Our struggles can really go on sometimes, can’t they – hours, days – Joseph’s struggles in Egypt went on for years and included false accusations of rape and jail. Our struggles can really go on, they can be horrible, they can be undeserved, and probably worst of all confusingly misunderstood by us!  

The one thing that really strikes me about the disciples in the boat is …… they don’t call on God!  Their Scriptures, our Old Testament, taught them that you can call on God – the Psalms teach that.......the prophets teach that,.....Jeremiah calls on God in his own struggle from a well.......Job teaches that ……
They really should have known that they can call on God, but they don’t....and we often make the same mistake.  Perhaps it's because they’re fisherman – I’ll call on God when I have a spiritual problem, but at work, in my office, here in the boat, I’ll help myself thank you very much.

When do you turn to God? ……

And Jesus walks on the stormy water – 3, 4, 5, 6 foot high waves, so one moment you see Him, one moment you don’t, plus the spray of water in the wind, so they think they’re seeing a ghost.  That frightens them …… the storm didn’t, but the sight of Jesus does!
“It’s a ghost” they said, and screamed with fear (it's almost funny, except it's embarrassingly close to home for too many of us, so we don't laugh)
And Jesus says to them words that He often wants to, and does, speak to us if we would only listen in the midst of our own storm.  
Courage.  It is I.  Don’t be afraid.
 Do you need to hear that this morning? And then Peter, dear Peter, says – through the stormwaves in the dark, “Lord, if it’s you, tell me to come to you on the water.”  Why doesn’t he say, “If it’s You …… stop the storm.”  We so often just ask for the wrong thing, don't we?  So Jesus says Come ……the storm continues – waves - wind …… and Peter walks and walks, heading in the direction of Jesus......... but, as we've seen, storms continue when we walk towards Jesus, and when he notices the waves, he starts to sink.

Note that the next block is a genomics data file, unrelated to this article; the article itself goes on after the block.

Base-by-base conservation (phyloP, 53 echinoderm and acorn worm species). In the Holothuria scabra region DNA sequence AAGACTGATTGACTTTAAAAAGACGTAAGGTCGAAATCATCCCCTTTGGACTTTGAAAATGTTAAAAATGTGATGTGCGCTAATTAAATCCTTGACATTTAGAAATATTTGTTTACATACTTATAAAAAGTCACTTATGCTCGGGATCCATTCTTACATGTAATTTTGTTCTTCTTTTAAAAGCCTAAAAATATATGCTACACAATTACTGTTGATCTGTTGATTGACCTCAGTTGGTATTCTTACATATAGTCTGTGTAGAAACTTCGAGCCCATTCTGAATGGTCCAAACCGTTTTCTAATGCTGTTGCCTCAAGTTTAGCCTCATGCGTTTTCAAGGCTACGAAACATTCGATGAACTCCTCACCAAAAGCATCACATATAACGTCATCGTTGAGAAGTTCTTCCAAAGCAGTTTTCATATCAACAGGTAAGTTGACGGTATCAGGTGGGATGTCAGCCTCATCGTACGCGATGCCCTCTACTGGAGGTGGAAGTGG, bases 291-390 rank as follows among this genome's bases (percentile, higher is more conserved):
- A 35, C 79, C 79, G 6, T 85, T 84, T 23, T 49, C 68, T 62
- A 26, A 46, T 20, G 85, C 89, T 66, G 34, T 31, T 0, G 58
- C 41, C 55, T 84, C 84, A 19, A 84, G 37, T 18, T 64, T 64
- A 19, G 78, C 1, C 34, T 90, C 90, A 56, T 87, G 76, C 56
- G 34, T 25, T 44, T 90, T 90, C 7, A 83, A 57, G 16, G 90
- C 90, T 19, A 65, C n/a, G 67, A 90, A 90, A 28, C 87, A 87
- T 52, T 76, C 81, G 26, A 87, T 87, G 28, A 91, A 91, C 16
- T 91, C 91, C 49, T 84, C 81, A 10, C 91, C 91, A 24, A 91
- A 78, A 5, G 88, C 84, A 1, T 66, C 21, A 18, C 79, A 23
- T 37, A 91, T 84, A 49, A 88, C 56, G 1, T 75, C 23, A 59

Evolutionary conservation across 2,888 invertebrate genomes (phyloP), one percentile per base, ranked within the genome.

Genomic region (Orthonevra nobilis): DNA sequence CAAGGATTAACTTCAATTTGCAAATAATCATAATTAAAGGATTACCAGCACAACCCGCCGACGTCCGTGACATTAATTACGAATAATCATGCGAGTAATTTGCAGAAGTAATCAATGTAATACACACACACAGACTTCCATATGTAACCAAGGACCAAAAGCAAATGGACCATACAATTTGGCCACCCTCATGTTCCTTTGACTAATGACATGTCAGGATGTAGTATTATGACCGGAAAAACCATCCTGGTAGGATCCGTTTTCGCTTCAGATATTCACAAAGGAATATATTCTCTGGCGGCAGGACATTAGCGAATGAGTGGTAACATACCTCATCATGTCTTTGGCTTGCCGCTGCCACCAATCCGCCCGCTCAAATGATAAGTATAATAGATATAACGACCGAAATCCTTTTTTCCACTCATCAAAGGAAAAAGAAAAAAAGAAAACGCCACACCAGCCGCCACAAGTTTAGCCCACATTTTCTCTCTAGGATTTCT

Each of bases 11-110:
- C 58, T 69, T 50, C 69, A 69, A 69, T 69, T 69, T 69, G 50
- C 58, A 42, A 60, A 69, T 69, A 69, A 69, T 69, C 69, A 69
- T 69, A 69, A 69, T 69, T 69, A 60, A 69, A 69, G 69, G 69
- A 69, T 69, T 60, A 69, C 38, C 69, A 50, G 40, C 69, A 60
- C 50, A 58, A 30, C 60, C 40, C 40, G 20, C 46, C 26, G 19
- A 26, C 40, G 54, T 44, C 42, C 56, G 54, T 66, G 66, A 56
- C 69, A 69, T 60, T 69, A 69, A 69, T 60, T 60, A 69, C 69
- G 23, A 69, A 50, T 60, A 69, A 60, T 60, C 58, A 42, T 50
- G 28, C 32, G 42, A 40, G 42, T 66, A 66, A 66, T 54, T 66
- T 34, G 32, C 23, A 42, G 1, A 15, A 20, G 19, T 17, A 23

This reveals a truth we’ve perhaps all seen.  In the presence of Jesus and as we move towards Him, the storm continues, but if try and keep our eyes on Him, we don’t notice it, or we notice it less, and we can crawl, walk or even mount up with wings like eagles and fly.  But when we take our eyes off Jesus, we of course notice the storm and we quickly lose perspective, and it can then just as quickly overcome us and we begin to sink.  Focusing on Jesus does not make storms, waves, hardships, struggles, disappear; but it does give us a focus; a better perspective, a direction in which to move, whether by crawling, walking, running or flying.

And then, praise God, if we call out, He’ll reach out and grab us …… while the storm continues.  They got into the boat and then …… the storm stopped.  Now my question has been – where is God in the midst of things that happen in my life? …… and the answer is:

 …… He is there in the midst …… waiting for us to notice Him ....He will not force Himself on us....  “It’s God here……why don’t you call me?”  He waits for us to notice Him – to realize He’s not a ghost or a fairy tale, figment of many people's imaginations........ but real.  He waits for us to turn our eyes to Him …… and how do we do that …… by faith – a faith that believes He’s there to be seen if I look for Him and His presence felt if I reach out for Him.

Do you believe that Jesus is with you? Do you act on that belief.....by getting out the boat.....or by reaching out (in prayer, in praise, in worship, in fasting, in the Word, in reaching out to others, etc)  If you do, you will find what you need to cope with the storms that blow up, be they in the form of bratty brothers & sisters, or murderous brothers & sisters, or all the other forms that storms take in your life and mine.


Believe that Jesus is really with you.




The Readings

Jacob lived in the land where his father had stayed, the land of Canaan.
2 This is the account of Jacob’s family line.
Joseph, a young man of seventeen, was tending the flocks with his brothers, the sons of Bilhah and the sons of Zilpah, his father’s wives, and he brought their father a bad report about them.
3 Now Israel loved Joseph more than any of his other sons, because he had been born to him in his old age; and he made an ornaterobe for him. 4 When his brothers saw that their father loved him more than any of them, they hated him and could not speak a kind word to him.

12 Now his brothers had gone to graze their father’s flocks near Shechem, 13 and Israel said to Joseph, “As you know, your brothers are grazing the flocks near Shechem. Come, I am going to send you to them.”
“Very well,” he replied.
14 So he said to him, “Go and see if all is well with your brothers and with the flocks, and bring word back to me.” Then he sent him off from the Valley of Hebron.
When Joseph arrived at Shechem, 15 a man found him wandering around in the fields and asked him, “What are you looking for?”